At the risk of engaging in circular reasoning, we can also safely make the point that improved labour relations enhance the overall social and political stability. A society that enjoys good Labour-Management-Government relations is less likely to be polarised along ideological, economic and even ethnic lines. Consequently, that society stands a better chance of forging a consensus to confront other challenges it faces such as reducing poverty and making improvements in education, healthcare and other social indicators.
As good labour-management-government relations tends to reduce the number of people that feel marginalised by the politics of the economy, it makes them more likely to promote their interests within the established political framework as opposed to other more radicalised means.
When labour-management-government as social partners reach out not only to each other but also to the stakeholders in the wider society, their contributions forge valuable alliances that promotes demand-driven skills training, retraining for displaced workers, learning centers for pre-school children and, in the case of ECOWAS, a family welfare programme consisting of twelve activities – i.e., healthcare, nutrition and sanitation, responsible parenthood, cooperatives, housing, transportation, sports, values formation, employment and income generation.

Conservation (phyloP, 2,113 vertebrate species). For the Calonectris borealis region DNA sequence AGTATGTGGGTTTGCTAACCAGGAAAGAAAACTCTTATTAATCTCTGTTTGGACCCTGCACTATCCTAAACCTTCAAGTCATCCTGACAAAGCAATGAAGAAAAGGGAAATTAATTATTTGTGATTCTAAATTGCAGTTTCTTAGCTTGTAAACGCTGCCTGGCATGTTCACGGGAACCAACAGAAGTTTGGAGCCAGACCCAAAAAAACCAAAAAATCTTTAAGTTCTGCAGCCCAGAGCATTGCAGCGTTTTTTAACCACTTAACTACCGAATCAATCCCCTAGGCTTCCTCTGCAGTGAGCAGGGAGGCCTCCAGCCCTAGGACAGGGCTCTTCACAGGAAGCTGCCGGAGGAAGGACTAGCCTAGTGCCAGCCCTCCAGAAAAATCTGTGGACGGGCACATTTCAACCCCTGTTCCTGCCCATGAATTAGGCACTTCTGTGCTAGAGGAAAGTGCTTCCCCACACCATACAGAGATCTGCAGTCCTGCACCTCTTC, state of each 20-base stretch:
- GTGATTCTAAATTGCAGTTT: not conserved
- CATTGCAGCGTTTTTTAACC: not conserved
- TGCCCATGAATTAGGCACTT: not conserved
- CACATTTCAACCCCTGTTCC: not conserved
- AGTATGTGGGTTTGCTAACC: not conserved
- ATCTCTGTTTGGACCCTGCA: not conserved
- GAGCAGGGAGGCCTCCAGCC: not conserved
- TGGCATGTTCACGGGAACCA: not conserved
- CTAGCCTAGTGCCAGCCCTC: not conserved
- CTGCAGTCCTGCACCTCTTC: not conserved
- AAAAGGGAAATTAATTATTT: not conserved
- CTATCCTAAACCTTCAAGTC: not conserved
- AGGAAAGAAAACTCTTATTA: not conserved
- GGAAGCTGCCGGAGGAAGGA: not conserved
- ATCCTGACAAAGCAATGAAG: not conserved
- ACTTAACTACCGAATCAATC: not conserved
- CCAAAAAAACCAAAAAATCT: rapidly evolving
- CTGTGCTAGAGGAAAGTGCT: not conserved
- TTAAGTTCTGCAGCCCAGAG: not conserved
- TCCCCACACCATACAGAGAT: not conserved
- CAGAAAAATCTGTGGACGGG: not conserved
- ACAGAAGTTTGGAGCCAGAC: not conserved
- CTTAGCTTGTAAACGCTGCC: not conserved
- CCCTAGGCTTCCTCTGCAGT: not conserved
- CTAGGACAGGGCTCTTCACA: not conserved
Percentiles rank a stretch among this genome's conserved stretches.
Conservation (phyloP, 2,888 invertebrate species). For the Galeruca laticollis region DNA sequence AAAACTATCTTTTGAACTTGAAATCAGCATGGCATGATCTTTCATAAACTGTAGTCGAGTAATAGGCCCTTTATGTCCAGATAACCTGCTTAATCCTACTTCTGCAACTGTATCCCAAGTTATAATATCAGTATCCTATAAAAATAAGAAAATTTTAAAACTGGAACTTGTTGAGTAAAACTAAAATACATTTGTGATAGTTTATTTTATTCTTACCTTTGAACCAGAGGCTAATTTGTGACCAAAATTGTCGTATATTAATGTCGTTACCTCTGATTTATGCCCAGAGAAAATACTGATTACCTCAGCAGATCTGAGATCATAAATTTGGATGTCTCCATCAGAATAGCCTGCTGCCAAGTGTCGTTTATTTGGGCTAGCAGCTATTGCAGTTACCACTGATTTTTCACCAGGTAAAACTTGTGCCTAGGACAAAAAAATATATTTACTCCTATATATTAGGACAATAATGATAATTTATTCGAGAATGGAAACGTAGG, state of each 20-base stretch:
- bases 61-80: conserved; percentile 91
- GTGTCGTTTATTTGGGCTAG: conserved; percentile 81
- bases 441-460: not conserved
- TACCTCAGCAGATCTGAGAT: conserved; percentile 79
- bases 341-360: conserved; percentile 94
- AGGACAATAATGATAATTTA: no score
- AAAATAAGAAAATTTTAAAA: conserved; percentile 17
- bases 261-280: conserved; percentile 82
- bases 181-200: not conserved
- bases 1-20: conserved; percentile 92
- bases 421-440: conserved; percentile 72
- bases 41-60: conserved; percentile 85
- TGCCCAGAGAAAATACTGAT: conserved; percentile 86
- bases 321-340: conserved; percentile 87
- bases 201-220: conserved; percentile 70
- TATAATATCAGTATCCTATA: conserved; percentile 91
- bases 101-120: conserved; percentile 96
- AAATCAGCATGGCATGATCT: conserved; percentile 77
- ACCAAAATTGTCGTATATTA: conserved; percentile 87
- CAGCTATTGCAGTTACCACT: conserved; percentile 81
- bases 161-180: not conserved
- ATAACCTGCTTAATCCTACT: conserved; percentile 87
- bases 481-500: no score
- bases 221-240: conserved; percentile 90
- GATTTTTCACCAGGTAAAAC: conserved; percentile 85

In short, improved LMG relations encourage a healthy respect for the rule of law and increase social capital through greater civic participation. It is accepted that these factors, in turn, promote good governance and foster the necessary collaboration for many desirable social outcomes that ECOWAS leaders have made their goal, as also displayed in the NEPAD policy document.